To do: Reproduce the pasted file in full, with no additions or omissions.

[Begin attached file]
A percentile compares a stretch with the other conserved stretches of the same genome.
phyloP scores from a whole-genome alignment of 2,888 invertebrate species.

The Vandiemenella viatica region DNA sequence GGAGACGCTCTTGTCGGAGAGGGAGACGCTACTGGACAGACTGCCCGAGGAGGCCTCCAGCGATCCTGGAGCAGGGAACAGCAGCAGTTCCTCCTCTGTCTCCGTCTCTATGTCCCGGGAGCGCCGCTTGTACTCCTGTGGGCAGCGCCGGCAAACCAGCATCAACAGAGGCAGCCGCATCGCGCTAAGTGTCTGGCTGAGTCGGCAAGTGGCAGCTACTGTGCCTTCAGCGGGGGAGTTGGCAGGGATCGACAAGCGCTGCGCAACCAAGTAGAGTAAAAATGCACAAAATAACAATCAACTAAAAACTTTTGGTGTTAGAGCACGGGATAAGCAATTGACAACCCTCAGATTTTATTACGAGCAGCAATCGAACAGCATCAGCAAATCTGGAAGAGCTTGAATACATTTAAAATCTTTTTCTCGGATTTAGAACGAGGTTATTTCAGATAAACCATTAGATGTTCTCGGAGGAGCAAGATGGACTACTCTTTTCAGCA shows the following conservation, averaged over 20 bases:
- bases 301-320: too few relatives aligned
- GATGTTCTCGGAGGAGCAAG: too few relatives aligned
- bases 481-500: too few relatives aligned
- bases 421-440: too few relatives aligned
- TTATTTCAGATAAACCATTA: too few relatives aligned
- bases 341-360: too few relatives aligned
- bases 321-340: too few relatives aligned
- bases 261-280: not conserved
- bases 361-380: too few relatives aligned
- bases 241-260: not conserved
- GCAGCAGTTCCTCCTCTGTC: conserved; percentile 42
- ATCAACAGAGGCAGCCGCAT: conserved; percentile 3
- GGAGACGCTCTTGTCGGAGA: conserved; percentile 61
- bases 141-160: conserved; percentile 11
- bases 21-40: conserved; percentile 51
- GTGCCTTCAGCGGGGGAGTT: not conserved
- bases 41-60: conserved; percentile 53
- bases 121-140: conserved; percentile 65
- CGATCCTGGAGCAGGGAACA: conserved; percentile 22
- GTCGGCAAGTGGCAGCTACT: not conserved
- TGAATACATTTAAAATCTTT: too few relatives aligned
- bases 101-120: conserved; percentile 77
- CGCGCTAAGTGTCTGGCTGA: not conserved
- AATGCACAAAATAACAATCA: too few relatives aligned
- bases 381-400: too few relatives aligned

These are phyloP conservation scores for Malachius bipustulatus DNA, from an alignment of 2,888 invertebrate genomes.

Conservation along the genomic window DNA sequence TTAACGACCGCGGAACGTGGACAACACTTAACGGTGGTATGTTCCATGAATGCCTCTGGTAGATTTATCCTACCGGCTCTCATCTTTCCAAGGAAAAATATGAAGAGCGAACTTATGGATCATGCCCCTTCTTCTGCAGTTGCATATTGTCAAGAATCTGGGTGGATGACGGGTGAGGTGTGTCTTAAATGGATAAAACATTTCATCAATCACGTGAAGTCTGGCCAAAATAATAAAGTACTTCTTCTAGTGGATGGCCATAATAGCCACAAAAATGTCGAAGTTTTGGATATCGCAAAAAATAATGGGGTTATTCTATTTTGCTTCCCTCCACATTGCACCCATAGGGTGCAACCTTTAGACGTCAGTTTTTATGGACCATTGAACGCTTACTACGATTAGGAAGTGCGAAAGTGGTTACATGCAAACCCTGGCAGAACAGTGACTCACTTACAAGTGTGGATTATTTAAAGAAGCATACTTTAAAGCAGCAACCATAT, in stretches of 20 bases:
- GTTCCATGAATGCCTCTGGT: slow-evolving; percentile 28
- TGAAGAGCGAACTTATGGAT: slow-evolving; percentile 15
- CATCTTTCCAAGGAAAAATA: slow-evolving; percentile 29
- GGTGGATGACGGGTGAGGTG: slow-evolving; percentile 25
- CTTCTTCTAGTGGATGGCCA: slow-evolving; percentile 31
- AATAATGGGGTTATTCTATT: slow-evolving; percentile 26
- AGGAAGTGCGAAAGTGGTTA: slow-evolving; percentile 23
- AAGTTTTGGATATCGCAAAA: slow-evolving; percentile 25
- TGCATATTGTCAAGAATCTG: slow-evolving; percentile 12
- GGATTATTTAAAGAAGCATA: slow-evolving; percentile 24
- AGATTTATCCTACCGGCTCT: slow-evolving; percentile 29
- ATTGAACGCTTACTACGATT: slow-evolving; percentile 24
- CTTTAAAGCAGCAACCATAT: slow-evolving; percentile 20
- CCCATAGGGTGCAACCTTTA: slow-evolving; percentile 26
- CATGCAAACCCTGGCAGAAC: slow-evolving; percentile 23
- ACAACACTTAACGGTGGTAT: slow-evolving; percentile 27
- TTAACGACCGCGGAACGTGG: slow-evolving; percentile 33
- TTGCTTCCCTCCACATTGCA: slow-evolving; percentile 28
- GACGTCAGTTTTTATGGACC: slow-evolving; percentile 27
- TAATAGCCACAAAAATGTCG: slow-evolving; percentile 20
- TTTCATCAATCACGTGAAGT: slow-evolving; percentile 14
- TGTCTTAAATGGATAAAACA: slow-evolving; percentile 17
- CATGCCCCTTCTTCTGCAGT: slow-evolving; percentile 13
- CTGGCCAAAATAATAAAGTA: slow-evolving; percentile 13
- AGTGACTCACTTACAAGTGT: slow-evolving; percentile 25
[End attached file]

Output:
A percentile compares a stretch with the other conserved stretches of the same genome.
phyloP scores from a whole-genome alignment of 2,888 invertebrate species.

The Vandiemenella viatica region DNA sequence GGAGACGCTCTTGTCGGAGAGGGAGACGCTACTGGACAGACTGCCCGAGGAGGCCTCCAGCGATCCTGGAGCAGGGAACAGCAGCAGTTCCTCCTCTGTCTCCGTCTCTATGTCCCGGGAGCGCCGCTTGTACTCCTGTGGGCAGCGCCGGCAAACCAGCATCAACAGAGGCAGCCGCATCGCGCTAAGTGTCTGGCTGAGTCGGCAAGTGGCAGCTACTGTGCCTTCAGCGGGGGAGTTGGCAGGGATCGACAAGCGCTGCGCAACCAAGTAGAGTAAAAATGCACAAAATAACAATCAACTAAAAACTTTTGGTGTTAGAGCACGGGATAAGCAATTGACAACCCTCAGATTTTATTACGAGCAGCAATCGAACAGCATCAGCAAATCTGGAAGAGCTTGAATACATTTAAAATCTTTTTCTCGGATTTAGAACGAGGTTATTTCAGATAAACCATTAGATGTTCTCGGAGGAGCAAGATGGACTACTCTTTTCAGCA shows the following conservation, averaged over 20 bases:
- bases 301-320: too few relatives aligned
- GATGTTCTCGGAGGAGCAAG: too few relatives aligned
- bases 481-500: too few relatives aligned
- bases 421-440: too few relatives aligned
- TTATTTCAGATAAACCATTA: too few relatives aligned
- bases 341-360: too few relatives aligned
- bases 321-340: too few relatives aligned
- bases 261-280: not conserved
- bases 361-380: too few relatives aligned
- bases 241-260: not conserved
- GCAGCAGTTCCTCCTCTGTC: conserved; percentile 42
- ATCAACAGAGGCAGCCGCAT: conserved; percentile 3
- GGAGACGCTCTTGTCGGAGA: conserved; percentile 61
- bases 141-160: conserved; percentile 11
- bases 21-40: conserved; percentile 51
- GTGCCTTCAGCGGGGGAGTT: not conserved
- bases 41-60: conserved; percentile 53
- bases 121-140: conserved; percentile 65
- CGATCCTGGAGCAGGGAACA: conserved; percentile 22
- GTCGGCAAGTGGCAGCTACT: not conserved
- TGAATACATTTAAAATCTTT: too few relatives aligned
- bases 101-120: conserved; percentile 77
- CGCGCTAAGTGTCTGGCTGA: not conserved
- AATGCACAAAATAACAATCA: too few relatives aligned
- bases 381-400: too few relatives aligned

These are phyloP conservation scores for Malachius bipustulatus DNA, from an alignment of 2,888 invertebrate genomes.

Conservation along the genomic window DNA sequence TTAACGACCGCGGAACGTGGACAACACTTAACGGTGGTATGTTCCATGAATGCCTCTGGTAGATTTATCCTACCGGCTCTCATCTTTCCAAGGAAAAATATGAAGAGCGAACTTATGGATCATGCCCCTTCTTCTGCAGTTGCATATTGTCAAGAATCTGGGTGGATGACGGGTGAGGTGTGTCTTAAATGGATAAAACATTTCATCAATCACGTGAAGTCTGGCCAAAATAATAAAGTACTTCTTCTAGTGGATGGCCATAATAGCCACAAAAATGTCGAAGTTTTGGATATCGCAAAAAATAATGGGGTTATTCTATTTTGCTTCCCTCCACATTGCACCCATAGGGTGCAACCTTTAGACGTCAGTTTTTATGGACCATTGAACGCTTACTACGATTAGGAAGTGCGAAAGTGGTTACATGCAAACCCTGGCAGAACAGTGACTCACTTACAAGTGTGGATTATTTAAAGAAGCATACTTTAAAGCAGCAACCATAT, in stretches of 20 bases:
- GTTCCATGAATGCCTCTGGT: slow-evolving; percentile 28
- TGAAGAGCGAACTTATGGAT: slow-evolving; percentile 15
- CATCTTTCCAAGGAAAAATA: slow-evolving; percentile 29
- GGTGGATGACGGGTGAGGTG: slow-evolving; percentile 25
- CTTCTTCTAGTGGATGGCCA: slow-evolving; percentile 31
- AATAATGGGGTTATTCTATT: slow-evolving; percentile 26
- AGGAAGTGCGAAAGTGGTTA: slow-evolving; percentile 23
- AAGTTTTGGATATCGCAAAA: slow-evolving; percentile 25
- TGCATATTGTCAAGAATCTG: slow-evolving; percentile 12
- GGATTATTTAAAGAAGCATA: slow-evolving; percentile 24
- AGATTTATCCTACCGGCTCT: slow-evolving; percentile 29
- ATTGAACGCTTACTACGATT: slow-evolving; percentile 24
- CTTTAAAGCAGCAACCATAT: slow-evolving; percentile 20
- CCCATAGGGTGCAACCTTTA: slow-evolving; percentile 26
- CATGCAAACCCTGGCAGAAC: slow-evolving; percentile 23
- ACAACACTTAACGGTGGTAT: slow-evolving; percentile 27
- TTAACGACCGCGGAACGTGG: slow-evolving; percentile 33
- TTGCTTCCCTCCACATTGCA: slow-evolving; percentile 28
- GACGTCAGTTTTTATGGACC: slow-evolving; percentile 27
- TAATAGCCACAAAAATGTCG: slow-evolving; percentile 20
- TTTCATCAATCACGTGAAGT: slow-evolving; percentile 14
- TGTCTTAAATGGATAAAACA: slow-evolving; percentile 17
- CATGCCCCTTCTTCTGCAGT: slow-evolving; percentile 13
- CTGGCCAAAATAATAAAGTA: slow-evolving; percentile 13
- AGTGACTCACTTACAAGTGT: slow-evolving; percentile 25